Hollywood is lousy with stars. Within its manufactured firmament there are levels – celebrity, public figure, A-lister, several grades lesser.
Only a precious few will ever be considered icons, and fewer still become symbols. Being one is not a prerequisite for becoming the other, but not every icon ascends to represent something greater than themselves or a part in a movie.
Hence when the news of Chadwick Boseman's death broke on Friday, masses of us understood that this loss was substantial, that this one's going to bruise. The actor was synonymous with King T'Challa, the Black Panther. But before that he'd embodied other celebrated icons – James Brown in the 2014 release "Get On Up" and Jackie Robinson in 2013's "42."
Boseman's death coincides with Major League Baseball's observance of Jackie Robinson Day – a celebration traditionally held on April 15 that happened to be postponed this year along with the official baseball season, due to the coronavirus pandemic.
Symbols tend to be marked with coincidences that add to their legend. Then again, this could be one of those mysterious happenstances that fades into interesting trivia further down the road. What matters in the aching now of this loss is the consideration of what Boseman himself represented not only in becoming T'Challa but by way of the other roles he's played, including a young Thurgood Marshall in 2017's "Marshall" or even his messianic Vietnam War squad commander Stormin' Norman in Spike Lee's "Da 5 Bloods" from earlier this year.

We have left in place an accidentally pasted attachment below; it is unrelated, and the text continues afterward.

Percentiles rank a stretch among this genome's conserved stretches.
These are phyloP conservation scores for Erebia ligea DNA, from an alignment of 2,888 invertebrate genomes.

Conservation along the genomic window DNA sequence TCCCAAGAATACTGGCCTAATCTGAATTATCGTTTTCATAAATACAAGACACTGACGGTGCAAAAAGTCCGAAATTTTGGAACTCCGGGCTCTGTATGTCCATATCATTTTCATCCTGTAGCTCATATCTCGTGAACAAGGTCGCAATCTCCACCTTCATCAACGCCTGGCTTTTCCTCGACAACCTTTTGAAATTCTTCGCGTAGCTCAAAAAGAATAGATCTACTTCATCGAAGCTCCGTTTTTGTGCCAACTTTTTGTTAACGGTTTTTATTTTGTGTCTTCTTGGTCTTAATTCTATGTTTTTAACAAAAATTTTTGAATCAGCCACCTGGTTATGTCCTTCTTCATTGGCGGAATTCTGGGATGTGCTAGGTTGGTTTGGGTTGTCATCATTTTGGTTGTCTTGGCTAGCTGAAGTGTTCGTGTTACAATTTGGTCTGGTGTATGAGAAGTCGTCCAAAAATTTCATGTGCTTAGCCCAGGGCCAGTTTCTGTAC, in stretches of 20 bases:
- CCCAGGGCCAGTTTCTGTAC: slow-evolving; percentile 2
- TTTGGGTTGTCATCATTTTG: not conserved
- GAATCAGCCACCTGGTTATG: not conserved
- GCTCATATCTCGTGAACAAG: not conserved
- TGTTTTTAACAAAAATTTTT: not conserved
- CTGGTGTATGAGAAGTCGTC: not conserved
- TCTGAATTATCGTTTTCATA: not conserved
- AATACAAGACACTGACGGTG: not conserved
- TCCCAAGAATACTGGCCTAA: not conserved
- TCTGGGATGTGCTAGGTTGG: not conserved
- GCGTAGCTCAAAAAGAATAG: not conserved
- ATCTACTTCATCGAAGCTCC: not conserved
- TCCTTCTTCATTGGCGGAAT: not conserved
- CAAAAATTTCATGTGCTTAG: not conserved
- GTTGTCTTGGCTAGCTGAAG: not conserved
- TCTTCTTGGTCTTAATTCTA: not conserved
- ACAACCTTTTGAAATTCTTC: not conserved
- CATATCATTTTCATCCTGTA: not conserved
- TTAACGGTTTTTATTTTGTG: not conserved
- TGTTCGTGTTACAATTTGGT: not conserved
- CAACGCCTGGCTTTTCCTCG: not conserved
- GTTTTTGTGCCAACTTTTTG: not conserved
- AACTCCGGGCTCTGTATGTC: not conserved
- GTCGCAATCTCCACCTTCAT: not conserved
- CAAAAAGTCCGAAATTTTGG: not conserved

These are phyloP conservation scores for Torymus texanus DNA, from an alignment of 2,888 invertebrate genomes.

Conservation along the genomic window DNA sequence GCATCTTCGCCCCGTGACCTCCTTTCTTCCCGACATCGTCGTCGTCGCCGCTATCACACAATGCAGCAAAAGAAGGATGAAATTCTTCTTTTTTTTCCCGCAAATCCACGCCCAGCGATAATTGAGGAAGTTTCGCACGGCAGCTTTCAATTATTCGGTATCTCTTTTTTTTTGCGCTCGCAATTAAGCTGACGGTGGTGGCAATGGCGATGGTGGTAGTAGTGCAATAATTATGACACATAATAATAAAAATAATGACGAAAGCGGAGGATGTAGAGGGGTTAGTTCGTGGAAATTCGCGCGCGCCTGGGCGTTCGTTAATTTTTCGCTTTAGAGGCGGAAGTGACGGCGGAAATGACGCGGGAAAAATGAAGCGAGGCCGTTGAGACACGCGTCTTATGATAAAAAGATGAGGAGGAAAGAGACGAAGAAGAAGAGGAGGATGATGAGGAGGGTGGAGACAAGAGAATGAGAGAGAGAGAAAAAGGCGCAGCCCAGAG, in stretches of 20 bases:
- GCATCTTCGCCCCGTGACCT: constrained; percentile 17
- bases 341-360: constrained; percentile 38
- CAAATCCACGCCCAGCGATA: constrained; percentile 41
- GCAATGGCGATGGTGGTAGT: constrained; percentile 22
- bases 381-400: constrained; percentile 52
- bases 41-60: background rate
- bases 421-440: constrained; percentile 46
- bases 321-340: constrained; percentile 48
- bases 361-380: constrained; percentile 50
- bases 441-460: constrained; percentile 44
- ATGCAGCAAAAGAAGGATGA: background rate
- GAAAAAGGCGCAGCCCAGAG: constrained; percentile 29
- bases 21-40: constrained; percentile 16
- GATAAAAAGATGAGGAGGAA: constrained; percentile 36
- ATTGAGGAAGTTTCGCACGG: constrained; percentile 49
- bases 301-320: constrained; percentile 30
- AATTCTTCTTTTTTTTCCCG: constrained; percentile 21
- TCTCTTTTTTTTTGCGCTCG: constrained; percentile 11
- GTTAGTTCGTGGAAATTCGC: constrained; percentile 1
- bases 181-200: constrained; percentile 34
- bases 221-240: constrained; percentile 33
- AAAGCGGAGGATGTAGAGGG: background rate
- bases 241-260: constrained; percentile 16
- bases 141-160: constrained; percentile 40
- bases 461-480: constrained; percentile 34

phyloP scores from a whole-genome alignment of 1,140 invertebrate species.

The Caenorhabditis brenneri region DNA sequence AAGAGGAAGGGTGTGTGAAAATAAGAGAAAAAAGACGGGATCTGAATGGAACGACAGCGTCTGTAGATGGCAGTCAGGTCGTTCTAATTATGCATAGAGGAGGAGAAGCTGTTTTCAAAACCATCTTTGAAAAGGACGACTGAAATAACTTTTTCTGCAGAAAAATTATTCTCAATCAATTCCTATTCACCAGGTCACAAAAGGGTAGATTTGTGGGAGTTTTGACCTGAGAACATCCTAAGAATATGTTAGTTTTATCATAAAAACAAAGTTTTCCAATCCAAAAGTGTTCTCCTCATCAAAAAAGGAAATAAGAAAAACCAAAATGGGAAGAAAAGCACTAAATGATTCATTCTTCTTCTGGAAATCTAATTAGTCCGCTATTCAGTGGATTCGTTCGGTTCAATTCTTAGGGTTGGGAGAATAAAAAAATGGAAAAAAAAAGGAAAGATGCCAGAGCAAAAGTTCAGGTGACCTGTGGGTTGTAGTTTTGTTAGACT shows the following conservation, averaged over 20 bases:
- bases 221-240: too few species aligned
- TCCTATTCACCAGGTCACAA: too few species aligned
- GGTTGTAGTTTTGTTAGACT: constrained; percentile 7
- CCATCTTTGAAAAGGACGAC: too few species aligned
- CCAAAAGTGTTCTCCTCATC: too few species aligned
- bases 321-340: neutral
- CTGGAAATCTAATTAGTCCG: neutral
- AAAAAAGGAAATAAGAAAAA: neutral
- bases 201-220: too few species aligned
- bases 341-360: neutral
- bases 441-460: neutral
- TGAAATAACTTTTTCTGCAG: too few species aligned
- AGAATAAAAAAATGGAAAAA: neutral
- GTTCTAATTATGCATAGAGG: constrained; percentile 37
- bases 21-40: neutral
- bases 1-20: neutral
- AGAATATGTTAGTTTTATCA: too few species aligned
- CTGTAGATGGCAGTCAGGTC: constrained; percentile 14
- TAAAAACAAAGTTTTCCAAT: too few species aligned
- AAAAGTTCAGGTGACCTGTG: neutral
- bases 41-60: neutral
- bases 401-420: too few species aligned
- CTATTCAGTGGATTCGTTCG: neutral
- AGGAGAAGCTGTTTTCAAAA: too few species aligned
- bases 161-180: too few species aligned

In all of these parts Boseman radiates a gentle, firm, principled righteousness. Many successful actors are blessed with a hero's mug, but Boseman is one of a very few who naturally exudes goodness and strength, who embodies proud Black resilience. All of this echoes in his wake.
And while we'll never know if another actor would have made a similar impact in "Black Panther," we do know that Boseman won millions of hearts in that role. We know this for the simplest and sweetest of reasons: Boseman and T'Challa are the only figures worthy of a bit that aired during the February 28, 2018 episode of "The Tonight Show Starring Jimmy Fallon" in which everyday folks lined up to thank him for his work in "Black Panther."
Except it wasn't him they were thanking in what was supposed to be a recorded video segment. It was a movie poster of his likeness.
Make no mistake, the bit starts out awkwardly. "Darren here," says the first man after being directed by an assistant to speak his heart to Boseman's . . . official movie photo. "Just want to say thank you so much for making 'Black Panther.' I can't express how much it means to me and the community and my family. Thank you from the very bottom of my heart for all that you've done, for really being the hero that we really need in a time like this."
There was more to the segment, thank goodness. Boseman was waiting nearby, viewing the testimonials on a screen before popping out from behind a curtain to greet Darren and others who came after him.
Watch the interactions closely and you'll notice no hint of swagger on Boseman's part or even a mote of movie star distancing between himself and his admirers. The exchange isn't one of superstar and supplicant but a meeting of equals. He emerges from hiding, and they mark their delighted shock with a squeal or a laugh or speechlessness. After that comes a genuine embrace.